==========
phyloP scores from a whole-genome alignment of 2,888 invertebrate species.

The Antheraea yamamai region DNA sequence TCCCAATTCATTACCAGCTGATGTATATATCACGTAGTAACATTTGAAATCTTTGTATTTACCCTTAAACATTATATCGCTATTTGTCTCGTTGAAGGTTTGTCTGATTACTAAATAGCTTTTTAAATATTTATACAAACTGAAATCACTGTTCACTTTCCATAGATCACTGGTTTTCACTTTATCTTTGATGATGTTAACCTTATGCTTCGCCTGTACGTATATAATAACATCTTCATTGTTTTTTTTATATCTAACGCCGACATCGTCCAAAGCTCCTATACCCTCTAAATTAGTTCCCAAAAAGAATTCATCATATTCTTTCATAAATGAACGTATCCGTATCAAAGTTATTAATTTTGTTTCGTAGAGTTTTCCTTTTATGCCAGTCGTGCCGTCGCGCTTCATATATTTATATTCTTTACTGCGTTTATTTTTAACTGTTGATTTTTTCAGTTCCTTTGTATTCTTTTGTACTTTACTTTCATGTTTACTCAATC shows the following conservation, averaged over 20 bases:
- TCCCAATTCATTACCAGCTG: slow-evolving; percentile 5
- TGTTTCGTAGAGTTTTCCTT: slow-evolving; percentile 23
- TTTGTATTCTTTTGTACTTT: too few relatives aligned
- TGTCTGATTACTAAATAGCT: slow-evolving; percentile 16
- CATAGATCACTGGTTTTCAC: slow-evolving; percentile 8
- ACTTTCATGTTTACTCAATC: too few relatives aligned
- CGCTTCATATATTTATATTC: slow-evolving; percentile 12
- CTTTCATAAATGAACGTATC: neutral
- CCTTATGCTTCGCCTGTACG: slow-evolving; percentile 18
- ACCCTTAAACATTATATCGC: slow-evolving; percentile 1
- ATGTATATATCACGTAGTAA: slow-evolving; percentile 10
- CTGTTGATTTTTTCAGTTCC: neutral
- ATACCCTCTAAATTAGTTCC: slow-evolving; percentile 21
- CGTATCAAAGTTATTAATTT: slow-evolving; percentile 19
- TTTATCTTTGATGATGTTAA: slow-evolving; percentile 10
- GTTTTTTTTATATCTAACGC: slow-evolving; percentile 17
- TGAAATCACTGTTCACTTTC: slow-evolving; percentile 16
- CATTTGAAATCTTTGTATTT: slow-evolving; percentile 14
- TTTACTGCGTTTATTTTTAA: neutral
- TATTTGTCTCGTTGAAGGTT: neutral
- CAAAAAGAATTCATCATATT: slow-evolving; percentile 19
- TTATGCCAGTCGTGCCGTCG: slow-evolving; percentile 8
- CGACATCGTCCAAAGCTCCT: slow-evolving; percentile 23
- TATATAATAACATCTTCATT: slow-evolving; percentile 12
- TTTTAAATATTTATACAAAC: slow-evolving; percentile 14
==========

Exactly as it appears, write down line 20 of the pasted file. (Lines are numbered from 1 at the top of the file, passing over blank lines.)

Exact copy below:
- CATTTGAAATCTTTGTATTT: slow-evolving; percentile 14